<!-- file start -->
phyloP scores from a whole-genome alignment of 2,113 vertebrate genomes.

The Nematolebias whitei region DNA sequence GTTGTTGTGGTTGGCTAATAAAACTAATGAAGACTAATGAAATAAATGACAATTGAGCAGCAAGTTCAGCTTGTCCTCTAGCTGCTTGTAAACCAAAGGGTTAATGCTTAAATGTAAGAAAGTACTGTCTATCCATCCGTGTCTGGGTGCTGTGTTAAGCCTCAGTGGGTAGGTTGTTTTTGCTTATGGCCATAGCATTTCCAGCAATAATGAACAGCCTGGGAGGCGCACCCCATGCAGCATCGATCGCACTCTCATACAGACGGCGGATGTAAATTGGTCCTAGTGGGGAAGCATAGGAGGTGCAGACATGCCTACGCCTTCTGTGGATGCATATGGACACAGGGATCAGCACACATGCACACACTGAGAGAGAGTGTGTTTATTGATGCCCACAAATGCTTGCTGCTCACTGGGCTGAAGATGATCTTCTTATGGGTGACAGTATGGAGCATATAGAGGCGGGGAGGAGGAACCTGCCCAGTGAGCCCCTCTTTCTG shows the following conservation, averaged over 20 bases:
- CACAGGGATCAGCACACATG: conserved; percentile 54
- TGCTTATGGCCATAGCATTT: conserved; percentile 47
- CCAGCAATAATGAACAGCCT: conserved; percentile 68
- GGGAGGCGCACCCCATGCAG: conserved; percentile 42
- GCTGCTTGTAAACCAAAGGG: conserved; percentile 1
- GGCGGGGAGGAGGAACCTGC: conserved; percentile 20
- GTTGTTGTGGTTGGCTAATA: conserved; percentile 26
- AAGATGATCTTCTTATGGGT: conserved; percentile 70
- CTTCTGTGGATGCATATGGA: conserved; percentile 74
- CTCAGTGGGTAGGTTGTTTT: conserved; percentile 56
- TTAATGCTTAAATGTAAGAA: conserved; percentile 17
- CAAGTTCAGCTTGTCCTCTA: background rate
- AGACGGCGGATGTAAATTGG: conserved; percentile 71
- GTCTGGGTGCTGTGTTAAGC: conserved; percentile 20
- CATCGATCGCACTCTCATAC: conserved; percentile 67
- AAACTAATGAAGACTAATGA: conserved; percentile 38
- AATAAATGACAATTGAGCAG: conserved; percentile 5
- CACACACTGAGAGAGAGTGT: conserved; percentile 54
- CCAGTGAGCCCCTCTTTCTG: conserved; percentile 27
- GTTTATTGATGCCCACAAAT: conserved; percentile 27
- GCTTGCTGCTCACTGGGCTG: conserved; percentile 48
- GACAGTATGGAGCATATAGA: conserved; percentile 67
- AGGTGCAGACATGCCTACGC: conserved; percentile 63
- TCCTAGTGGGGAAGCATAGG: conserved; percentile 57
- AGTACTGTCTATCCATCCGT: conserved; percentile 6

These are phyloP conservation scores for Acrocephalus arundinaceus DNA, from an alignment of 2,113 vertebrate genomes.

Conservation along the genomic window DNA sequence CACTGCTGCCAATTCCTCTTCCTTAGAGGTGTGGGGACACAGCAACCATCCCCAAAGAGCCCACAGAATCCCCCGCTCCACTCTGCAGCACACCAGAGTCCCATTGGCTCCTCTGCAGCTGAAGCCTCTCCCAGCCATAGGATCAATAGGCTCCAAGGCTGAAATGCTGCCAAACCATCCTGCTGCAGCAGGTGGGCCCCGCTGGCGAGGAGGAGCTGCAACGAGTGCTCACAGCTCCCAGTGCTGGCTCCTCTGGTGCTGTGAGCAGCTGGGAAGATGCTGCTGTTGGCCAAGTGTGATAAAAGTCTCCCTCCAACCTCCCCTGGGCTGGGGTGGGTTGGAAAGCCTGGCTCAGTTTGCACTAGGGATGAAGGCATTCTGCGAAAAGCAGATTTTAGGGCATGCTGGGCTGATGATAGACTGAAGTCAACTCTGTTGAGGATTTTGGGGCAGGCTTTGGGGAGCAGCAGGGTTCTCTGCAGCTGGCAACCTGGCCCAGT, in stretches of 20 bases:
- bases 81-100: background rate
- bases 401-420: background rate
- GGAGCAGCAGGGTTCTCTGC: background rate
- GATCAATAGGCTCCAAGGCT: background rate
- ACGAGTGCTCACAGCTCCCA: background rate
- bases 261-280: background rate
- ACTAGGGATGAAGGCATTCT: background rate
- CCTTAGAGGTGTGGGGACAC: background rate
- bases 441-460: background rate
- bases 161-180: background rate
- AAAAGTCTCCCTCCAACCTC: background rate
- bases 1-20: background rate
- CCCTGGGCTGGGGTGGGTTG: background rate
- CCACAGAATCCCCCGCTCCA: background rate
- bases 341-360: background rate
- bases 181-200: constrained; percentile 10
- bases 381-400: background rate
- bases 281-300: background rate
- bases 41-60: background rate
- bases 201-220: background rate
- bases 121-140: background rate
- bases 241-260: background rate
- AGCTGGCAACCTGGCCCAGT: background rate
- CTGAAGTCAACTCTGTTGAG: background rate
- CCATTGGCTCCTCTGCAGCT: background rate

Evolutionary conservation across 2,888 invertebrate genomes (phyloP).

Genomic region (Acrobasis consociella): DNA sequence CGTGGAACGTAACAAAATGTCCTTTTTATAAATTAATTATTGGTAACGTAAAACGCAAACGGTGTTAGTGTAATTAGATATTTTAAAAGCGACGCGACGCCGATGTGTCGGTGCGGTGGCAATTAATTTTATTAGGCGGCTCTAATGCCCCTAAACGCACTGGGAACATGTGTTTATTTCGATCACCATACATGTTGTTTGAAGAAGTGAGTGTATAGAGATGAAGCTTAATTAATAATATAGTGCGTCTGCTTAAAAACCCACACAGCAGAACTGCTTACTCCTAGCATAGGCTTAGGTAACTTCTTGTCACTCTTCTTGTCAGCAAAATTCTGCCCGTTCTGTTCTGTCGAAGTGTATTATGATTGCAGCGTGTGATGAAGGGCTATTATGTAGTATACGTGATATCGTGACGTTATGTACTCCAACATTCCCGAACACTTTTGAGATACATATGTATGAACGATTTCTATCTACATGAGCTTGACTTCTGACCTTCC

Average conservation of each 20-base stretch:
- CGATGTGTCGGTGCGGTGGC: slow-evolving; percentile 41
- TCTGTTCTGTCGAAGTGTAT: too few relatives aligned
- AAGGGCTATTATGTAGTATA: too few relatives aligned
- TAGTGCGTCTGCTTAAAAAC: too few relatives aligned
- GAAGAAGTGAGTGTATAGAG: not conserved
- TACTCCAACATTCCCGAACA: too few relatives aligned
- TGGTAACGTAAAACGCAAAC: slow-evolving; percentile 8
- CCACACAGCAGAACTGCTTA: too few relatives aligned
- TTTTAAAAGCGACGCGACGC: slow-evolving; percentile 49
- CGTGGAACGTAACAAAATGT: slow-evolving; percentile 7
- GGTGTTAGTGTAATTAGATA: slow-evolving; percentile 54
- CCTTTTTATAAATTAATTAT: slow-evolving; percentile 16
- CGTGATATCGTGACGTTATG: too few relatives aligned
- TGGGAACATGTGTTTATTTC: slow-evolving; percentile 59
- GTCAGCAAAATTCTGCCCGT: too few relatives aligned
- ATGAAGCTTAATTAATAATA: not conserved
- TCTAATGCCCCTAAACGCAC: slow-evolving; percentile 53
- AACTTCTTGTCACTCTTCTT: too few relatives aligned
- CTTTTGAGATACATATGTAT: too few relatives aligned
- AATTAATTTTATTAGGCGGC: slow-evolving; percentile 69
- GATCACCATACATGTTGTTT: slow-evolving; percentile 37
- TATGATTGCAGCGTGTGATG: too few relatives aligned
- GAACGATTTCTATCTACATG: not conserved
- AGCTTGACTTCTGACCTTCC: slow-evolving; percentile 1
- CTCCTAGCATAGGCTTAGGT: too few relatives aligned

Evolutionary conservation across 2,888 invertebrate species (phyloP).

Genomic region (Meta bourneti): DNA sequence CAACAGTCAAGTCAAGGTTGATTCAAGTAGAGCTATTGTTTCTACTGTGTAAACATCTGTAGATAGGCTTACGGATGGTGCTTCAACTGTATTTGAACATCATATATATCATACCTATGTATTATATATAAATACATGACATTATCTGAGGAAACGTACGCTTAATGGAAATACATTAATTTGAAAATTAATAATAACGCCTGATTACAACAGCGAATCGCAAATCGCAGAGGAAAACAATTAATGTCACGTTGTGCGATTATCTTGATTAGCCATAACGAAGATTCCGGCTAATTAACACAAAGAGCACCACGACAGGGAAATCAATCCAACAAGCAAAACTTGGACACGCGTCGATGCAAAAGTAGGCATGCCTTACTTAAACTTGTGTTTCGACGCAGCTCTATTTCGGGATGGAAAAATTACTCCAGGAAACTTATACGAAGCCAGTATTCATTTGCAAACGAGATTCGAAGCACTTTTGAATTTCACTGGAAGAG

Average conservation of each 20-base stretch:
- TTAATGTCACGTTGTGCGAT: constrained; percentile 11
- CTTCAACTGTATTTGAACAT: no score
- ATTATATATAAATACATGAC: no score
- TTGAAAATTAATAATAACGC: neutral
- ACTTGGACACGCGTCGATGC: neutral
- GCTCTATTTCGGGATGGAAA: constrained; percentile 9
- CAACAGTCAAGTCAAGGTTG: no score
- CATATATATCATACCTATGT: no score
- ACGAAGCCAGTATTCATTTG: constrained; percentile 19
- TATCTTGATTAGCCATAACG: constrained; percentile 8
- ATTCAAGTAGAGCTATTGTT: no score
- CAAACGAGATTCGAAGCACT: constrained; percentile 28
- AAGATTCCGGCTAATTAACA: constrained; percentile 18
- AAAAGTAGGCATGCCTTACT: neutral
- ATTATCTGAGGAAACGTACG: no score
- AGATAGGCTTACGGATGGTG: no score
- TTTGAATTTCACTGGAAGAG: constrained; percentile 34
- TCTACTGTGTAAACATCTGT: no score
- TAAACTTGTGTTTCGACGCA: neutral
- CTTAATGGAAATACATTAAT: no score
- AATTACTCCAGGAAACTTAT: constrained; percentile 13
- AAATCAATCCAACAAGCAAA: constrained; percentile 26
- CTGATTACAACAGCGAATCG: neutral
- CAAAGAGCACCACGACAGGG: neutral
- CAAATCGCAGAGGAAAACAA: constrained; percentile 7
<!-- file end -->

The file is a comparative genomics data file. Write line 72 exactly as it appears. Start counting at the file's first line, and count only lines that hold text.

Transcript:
- GTCAGCAAAATTCTGCCCGT: too few relatives aligned